Mr. Galmines also alleged that Novartis violated federal and state kickback laws by paying physicians to attend lavish dinners and conferences where off-label uses of Elidel were advocated.

“I thought that being a sales representative for Novartis was the best job I could ever have,” said Galmines, 44, of Frankfort, Illinois. “We were instructed that Elidel was so safe it could be put on up to 80% of a baby’s body. And we were never told that it might cause cancer.” As to the kickbacks, Mr. Galmines was trained to invite doctors and their families or staffs to dinners in expensive restaurants where Elidel might not even be discussed, in order to buy their loyalty. “Doctors told me that as long as the gifts kept coming, they’d prescribe to anyone I told them to,” Galmines said.

Novartis’s marketing activities were so successful that in 2004, the FDA convened a “Pediatric Advisory Committee” to study the cancer risk and quell infant prescribing. In March 2005, FDA announced a “Black Box Warning” for Elidel. The Black Box is the FDA’s strongest advice to physicians and consumers regarding unapproved uses.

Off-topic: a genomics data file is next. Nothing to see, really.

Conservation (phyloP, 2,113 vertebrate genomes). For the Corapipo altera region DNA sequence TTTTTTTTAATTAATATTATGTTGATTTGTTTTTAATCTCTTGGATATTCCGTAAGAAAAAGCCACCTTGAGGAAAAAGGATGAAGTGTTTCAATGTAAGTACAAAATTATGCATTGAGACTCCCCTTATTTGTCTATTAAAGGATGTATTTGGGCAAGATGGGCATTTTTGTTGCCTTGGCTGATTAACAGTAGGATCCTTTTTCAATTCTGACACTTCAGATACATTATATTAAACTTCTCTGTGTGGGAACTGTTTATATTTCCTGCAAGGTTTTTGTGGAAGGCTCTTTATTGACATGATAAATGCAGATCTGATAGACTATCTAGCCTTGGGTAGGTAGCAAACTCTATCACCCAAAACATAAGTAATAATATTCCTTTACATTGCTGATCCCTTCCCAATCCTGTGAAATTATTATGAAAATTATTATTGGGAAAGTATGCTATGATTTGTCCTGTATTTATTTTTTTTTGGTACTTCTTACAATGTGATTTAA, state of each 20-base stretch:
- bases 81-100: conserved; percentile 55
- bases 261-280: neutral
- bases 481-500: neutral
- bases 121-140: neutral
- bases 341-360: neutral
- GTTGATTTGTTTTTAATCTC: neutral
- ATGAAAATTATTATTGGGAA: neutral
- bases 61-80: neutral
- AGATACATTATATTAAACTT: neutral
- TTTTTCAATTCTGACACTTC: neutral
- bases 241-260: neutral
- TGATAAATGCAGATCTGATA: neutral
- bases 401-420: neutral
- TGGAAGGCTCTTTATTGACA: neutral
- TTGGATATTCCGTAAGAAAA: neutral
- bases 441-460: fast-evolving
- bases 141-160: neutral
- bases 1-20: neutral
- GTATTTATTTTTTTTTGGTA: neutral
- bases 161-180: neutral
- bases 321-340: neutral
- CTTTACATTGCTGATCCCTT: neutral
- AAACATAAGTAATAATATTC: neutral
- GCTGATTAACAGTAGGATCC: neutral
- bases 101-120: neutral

In 2009, the federal and state governments decided not to intervene in the case, and Mr. Galmines pursued the litigation on their behalf. Mr. Galmines and his counsel litigated the case for several years, including review of millions of sales-representative “call notes,” millions of pages of corporate documents, and testimony from almost two dozen witnesses.